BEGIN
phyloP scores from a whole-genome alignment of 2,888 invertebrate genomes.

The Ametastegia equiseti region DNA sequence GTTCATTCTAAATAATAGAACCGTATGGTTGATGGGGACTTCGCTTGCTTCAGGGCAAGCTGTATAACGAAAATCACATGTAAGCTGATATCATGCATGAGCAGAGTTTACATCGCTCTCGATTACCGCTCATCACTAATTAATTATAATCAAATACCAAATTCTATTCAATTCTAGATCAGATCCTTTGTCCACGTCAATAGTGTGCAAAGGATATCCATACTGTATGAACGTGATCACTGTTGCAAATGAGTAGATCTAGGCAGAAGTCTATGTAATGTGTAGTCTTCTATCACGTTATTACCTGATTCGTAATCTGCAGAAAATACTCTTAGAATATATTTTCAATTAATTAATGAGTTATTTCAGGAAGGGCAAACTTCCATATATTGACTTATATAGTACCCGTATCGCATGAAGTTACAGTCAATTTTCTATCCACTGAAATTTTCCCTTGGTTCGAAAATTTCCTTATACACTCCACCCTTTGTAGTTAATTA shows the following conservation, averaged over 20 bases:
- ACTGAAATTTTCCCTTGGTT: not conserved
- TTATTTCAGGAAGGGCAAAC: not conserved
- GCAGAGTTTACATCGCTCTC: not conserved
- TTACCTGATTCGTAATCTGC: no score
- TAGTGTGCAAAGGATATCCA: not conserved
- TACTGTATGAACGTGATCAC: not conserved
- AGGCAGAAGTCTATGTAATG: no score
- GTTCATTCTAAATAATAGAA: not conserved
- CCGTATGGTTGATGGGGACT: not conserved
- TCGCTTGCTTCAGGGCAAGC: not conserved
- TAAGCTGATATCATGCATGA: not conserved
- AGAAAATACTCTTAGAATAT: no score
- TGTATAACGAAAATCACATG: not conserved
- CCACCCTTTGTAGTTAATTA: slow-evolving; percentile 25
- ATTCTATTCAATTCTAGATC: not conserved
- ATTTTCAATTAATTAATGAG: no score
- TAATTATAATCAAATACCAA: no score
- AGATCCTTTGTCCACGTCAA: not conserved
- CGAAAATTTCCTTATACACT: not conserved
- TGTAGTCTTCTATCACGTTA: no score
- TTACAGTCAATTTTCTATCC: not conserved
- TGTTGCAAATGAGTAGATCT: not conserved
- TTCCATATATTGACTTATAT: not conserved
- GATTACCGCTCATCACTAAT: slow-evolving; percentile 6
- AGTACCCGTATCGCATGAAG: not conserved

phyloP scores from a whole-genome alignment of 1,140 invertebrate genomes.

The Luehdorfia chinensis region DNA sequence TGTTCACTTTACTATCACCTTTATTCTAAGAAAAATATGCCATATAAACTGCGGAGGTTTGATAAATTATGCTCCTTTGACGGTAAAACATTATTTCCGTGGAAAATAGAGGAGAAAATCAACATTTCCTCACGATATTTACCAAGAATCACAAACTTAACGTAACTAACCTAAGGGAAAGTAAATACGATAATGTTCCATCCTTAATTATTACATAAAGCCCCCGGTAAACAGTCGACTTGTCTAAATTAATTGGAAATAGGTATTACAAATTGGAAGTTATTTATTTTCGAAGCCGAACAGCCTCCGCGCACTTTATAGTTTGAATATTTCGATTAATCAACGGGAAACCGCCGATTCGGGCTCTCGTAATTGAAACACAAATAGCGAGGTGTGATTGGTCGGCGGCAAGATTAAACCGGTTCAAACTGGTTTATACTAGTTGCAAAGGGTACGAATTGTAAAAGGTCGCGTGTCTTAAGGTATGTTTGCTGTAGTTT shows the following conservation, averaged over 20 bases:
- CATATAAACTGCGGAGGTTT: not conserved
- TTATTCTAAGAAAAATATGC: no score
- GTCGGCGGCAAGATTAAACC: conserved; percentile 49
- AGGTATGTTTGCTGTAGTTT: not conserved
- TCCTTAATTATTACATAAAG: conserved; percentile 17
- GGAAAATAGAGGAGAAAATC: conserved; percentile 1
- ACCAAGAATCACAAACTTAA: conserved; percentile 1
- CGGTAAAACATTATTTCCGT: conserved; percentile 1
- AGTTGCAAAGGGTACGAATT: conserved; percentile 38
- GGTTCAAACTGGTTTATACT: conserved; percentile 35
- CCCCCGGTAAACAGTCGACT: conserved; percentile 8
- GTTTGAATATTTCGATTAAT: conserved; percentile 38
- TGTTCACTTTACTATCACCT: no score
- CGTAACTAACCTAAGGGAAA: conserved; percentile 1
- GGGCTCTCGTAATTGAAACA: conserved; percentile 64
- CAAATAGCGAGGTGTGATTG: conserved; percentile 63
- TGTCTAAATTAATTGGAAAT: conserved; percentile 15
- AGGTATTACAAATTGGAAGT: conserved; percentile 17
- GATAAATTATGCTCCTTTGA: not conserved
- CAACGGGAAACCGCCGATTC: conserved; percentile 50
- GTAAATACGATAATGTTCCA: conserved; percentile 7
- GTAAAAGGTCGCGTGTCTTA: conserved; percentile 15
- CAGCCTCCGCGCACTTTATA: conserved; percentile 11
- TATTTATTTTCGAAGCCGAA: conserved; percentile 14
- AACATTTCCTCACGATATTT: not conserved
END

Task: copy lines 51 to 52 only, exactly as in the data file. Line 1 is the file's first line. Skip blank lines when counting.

- GTAAAAGGTCGCGTGTCTTA: conserved; percentile 15
- CAGCCTCCGCGCACTTTATA: conserved; percentile 11